Identiti Persona review£599.99

Tough fixed gear bike for urban riding

BikeRadar score4/5

The Persona has been designed with input from Identiti-sponsored rider Chris Delia, and as he cycles at the more extreme end of the singlespeed/fixed scene, the frame is full of touches to cope with being thrown off drops, down stairs, over benches…

The geometry is more akin to that of a hardtail mountain bike than a standard road fixed. The frame weighs in at a not unreasonable 2.3kg (size large), with a double-butted 4130 chromoly tubeset, reinforced head tube and large head/down tube gusset. It has a steeply sloped top tube, short 410mm chainstays and a straight BMX style fork – the FFX.

Feeling short on length and steep up front, this is one of the most agile bikes of its type, ideal for city riding and able to handle anything you throw at it if you feel the need to get a bit more ‘extreme’. In fact, the whole setup positively encourages bad behaviour. Aside from the beefed up metalwork, the Persona’s real innovation is the taper-lock rear dropout design.

The thickness of the dropouts increases at a 1.5 degree angle towards the chainstay. This, combined with special tapered washers, means the forces that pull a rear fixed setup forwards, slackening the chain, are now pulling the axle into the taper and tightening it, meaning no need for chain tensioners. It’s a simple idea that’s been brilliantly executed.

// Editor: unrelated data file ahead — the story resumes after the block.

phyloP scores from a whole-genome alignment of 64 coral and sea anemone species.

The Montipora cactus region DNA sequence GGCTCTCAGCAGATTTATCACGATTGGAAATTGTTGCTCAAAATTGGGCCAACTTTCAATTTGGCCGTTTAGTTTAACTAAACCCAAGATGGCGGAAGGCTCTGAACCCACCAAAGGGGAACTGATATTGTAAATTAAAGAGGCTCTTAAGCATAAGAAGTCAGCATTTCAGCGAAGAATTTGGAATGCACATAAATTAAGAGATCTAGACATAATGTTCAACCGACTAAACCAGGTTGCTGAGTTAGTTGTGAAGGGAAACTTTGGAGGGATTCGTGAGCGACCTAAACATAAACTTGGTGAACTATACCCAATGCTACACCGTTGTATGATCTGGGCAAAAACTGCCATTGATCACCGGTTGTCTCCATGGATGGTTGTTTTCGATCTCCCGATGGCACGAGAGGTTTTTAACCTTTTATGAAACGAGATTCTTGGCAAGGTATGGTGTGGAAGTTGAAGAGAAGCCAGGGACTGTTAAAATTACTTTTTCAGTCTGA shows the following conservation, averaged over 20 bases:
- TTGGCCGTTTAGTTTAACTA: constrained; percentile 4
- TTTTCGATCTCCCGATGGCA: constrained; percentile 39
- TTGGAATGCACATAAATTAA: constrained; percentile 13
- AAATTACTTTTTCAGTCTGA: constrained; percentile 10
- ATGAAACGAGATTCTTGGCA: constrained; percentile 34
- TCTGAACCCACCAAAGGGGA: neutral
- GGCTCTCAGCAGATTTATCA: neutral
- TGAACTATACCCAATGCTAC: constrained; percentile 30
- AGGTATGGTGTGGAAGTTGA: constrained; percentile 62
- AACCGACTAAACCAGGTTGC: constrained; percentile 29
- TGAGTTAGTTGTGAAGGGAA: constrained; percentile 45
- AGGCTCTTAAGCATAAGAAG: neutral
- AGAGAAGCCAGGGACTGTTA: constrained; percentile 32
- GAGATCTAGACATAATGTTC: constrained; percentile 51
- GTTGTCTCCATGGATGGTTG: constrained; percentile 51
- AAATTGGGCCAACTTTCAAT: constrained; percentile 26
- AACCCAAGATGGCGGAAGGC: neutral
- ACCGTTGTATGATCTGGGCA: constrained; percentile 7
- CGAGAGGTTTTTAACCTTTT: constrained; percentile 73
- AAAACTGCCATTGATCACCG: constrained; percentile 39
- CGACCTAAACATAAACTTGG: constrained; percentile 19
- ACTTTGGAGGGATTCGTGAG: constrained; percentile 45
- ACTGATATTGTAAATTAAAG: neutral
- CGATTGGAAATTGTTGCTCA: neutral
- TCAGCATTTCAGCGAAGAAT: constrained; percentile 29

Gearing is a Genetic forged BMX style chainset with a 42-tooth chainring and bash guard matched to a 16t fixed sprocket, giving a 69in gear that’s perfect for riding on the flat and isn’t beyond most urban climbs. The Halo Aerotrack wheels are shod with big volume 29mm Halo Twin Rail Courier tyres, ideal for the Persona which has clearance for tyres up to 39mm wide.

Up front, the Gusset Singles bar, a one-piece bar/stem combo, isn’t too narrow at 50cm and can be flipped to offer a 10-degree rise or fall, providing an effective stem length of 80mm. Dia Compe brakes front and rear are matched to Dia Compe BMX style two-finger levers – good quality items on a bike at this price. This tough but simple urban machine comes in small (55cm), medium (56cm) and large (57cm), in black or orange.

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This article was originally published in Cycling Plus magazine – the manual for the modern road cyclist. Try your first five issues for £5 when you subscribe today.
  • Discipline: Road
  • Location: Bristol, UK
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